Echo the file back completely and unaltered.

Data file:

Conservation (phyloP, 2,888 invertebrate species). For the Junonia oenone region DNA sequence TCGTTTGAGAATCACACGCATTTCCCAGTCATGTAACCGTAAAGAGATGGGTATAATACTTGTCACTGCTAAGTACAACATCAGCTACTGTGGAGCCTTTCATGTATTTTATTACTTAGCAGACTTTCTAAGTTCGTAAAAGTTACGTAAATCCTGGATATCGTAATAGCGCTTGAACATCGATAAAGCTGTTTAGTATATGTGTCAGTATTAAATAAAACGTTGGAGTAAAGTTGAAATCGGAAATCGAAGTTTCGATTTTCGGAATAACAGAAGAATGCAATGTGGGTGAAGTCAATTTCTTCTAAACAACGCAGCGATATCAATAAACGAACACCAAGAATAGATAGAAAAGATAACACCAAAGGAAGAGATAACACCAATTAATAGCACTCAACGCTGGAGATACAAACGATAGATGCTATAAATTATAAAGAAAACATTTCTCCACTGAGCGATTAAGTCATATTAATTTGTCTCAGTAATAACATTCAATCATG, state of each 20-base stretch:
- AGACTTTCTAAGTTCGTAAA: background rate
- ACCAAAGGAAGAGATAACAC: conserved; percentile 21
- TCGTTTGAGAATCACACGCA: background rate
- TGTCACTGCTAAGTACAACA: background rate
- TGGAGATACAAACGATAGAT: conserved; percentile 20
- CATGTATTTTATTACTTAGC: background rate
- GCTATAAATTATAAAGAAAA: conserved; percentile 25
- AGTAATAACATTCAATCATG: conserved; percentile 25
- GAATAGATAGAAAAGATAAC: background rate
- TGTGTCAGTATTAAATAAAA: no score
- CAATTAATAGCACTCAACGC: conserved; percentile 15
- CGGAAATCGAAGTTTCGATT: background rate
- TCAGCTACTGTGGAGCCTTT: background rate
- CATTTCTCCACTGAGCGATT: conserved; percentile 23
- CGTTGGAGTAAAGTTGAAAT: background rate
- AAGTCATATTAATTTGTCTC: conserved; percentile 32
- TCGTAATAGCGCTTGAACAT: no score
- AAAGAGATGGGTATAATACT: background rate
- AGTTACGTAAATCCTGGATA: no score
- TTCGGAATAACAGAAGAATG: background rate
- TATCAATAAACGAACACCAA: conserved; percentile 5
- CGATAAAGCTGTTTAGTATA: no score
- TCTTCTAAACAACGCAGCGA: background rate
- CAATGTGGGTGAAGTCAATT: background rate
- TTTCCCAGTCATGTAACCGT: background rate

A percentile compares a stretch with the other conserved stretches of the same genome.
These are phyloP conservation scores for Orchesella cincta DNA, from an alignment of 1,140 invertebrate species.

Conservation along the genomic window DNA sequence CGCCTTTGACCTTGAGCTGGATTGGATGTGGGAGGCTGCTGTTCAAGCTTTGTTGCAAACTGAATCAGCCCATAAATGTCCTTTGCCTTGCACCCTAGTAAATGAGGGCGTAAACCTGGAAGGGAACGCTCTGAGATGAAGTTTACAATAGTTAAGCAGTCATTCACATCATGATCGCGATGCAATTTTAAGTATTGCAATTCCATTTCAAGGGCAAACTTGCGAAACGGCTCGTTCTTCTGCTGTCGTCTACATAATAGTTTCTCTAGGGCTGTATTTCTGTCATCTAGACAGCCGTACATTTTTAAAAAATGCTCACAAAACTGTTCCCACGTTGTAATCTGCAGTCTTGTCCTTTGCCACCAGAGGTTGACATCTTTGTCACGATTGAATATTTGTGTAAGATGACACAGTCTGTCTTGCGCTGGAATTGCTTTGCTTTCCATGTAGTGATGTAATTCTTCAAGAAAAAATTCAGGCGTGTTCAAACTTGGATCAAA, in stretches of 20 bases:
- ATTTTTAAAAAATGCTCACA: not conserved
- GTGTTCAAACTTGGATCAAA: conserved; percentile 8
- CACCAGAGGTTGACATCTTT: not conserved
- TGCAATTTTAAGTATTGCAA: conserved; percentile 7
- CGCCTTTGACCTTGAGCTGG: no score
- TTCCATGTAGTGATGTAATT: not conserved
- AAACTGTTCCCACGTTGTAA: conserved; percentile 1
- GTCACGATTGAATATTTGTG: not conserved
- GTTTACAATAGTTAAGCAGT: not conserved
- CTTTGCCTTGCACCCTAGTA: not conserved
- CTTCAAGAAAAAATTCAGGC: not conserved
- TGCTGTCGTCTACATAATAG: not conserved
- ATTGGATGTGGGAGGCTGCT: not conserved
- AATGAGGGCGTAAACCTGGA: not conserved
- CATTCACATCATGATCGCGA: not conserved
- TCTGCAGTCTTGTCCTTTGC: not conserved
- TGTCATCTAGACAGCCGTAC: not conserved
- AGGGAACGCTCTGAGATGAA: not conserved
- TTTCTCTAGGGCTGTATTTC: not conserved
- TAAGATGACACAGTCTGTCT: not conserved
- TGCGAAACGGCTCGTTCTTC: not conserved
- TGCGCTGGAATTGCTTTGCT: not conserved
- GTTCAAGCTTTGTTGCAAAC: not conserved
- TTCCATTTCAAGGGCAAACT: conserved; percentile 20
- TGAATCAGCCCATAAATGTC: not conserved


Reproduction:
Conservation (phyloP, 2,888 invertebrate species). For the Junonia oenone region DNA sequence TCGTTTGAGAATCACACGCATTTCCCAGTCATGTAACCGTAAAGAGATGGGTATAATACTTGTCACTGCTAAGTACAACATCAGCTACTGTGGAGCCTTTCATGTATTTTATTACTTAGCAGACTTTCTAAGTTCGTAAAAGTTACGTAAATCCTGGATATCGTAATAGCGCTTGAACATCGATAAAGCTGTTTAGTATATGTGTCAGTATTAAATAAAACGTTGGAGTAAAGTTGAAATCGGAAATCGAAGTTTCGATTTTCGGAATAACAGAAGAATGCAATGTGGGTGAAGTCAATTTCTTCTAAACAACGCAGCGATATCAATAAACGAACACCAAGAATAGATAGAAAAGATAACACCAAAGGAAGAGATAACACCAATTAATAGCACTCAACGCTGGAGATACAAACGATAGATGCTATAAATTATAAAGAAAACATTTCTCCACTGAGCGATTAAGTCATATTAATTTGTCTCAGTAATAACATTCAATCATG, state of each 20-base stretch:
- AGACTTTCTAAGTTCGTAAA: background rate
- ACCAAAGGAAGAGATAACAC: conserved; percentile 21
- TCGTTTGAGAATCACACGCA: background rate
- TGTCACTGCTAAGTACAACA: background rate
- TGGAGATACAAACGATAGAT: conserved; percentile 20
- CATGTATTTTATTACTTAGC: background rate
- GCTATAAATTATAAAGAAAA: conserved; percentile 25
- AGTAATAACATTCAATCATG: conserved; percentile 25
- GAATAGATAGAAAAGATAAC: background rate
- TGTGTCAGTATTAAATAAAA: no score
- CAATTAATAGCACTCAACGC: conserved; percentile 15
- CGGAAATCGAAGTTTCGATT: background rate
- TCAGCTACTGTGGAGCCTTT: background rate
- CATTTCTCCACTGAGCGATT: conserved; percentile 23
- CGTTGGAGTAAAGTTGAAAT: background rate
- AAGTCATATTAATTTGTCTC: conserved; percentile 32
- TCGTAATAGCGCTTGAACAT: no score
- AAAGAGATGGGTATAATACT: background rate
- AGTTACGTAAATCCTGGATA: no score
- TTCGGAATAACAGAAGAATG: background rate
- TATCAATAAACGAACACCAA: conserved; percentile 5
- CGATAAAGCTGTTTAGTATA: no score
- TCTTCTAAACAACGCAGCGA: background rate
- CAATGTGGGTGAAGTCAATT: background rate
- TTTCCCAGTCATGTAACCGT: background rate

A percentile compares a stretch with the other conserved stretches of the same genome.
These are phyloP conservation scores for Orchesella cincta DNA, from an alignment of 1,140 invertebrate species.

Conservation along the genomic window DNA sequence CGCCTTTGACCTTGAGCTGGATTGGATGTGGGAGGCTGCTGTTCAAGCTTTGTTGCAAACTGAATCAGCCCATAAATGTCCTTTGCCTTGCACCCTAGTAAATGAGGGCGTAAACCTGGAAGGGAACGCTCTGAGATGAAGTTTACAATAGTTAAGCAGTCATTCACATCATGATCGCGATGCAATTTTAAGTATTGCAATTCCATTTCAAGGGCAAACTTGCGAAACGGCTCGTTCTTCTGCTGTCGTCTACATAATAGTTTCTCTAGGGCTGTATTTCTGTCATCTAGACAGCCGTACATTTTTAAAAAATGCTCACAAAACTGTTCCCACGTTGTAATCTGCAGTCTTGTCCTTTGCCACCAGAGGTTGACATCTTTGTCACGATTGAATATTTGTGTAAGATGACACAGTCTGTCTTGCGCTGGAATTGCTTTGCTTTCCATGTAGTGATGTAATTCTTCAAGAAAAAATTCAGGCGTGTTCAAACTTGGATCAAA, in stretches of 20 bases:
- ATTTTTAAAAAATGCTCACA: not conserved
- GTGTTCAAACTTGGATCAAA: conserved; percentile 8
- CACCAGAGGTTGACATCTTT: not conserved
- TGCAATTTTAAGTATTGCAA: conserved; percentile 7
- CGCCTTTGACCTTGAGCTGG: no score
- TTCCATGTAGTGATGTAATT: not conserved
- AAACTGTTCCCACGTTGTAA: conserved; percentile 1
- GTCACGATTGAATATTTGTG: not conserved
- GTTTACAATAGTTAAGCAGT: not conserved
- CTTTGCCTTGCACCCTAGTA: not conserved
- CTTCAAGAAAAAATTCAGGC: not conserved
- TGCTGTCGTCTACATAATAG: not conserved
- ATTGGATGTGGGAGGCTGCT: not conserved
- AATGAGGGCGTAAACCTGGA: not conserved
- CATTCACATCATGATCGCGA: not conserved
- TCTGCAGTCTTGTCCTTTGC: not conserved
- TGTCATCTAGACAGCCGTAC: not conserved
- AGGGAACGCTCTGAGATGAA: not conserved
- TTTCTCTAGGGCTGTATTTC: not conserved
- TAAGATGACACAGTCTGTCT: not conserved
- TGCGAAACGGCTCGTTCTTC: not conserved
- TGCGCTGGAATTGCTTTGCT: not conserved
- GTTCAAGCTTTGTTGCAAAC: not conserved
- TTCCATTTCAAGGGCAAACT: conserved; percentile 20
- TGAATCAGCCCATAAATGTC: not conserved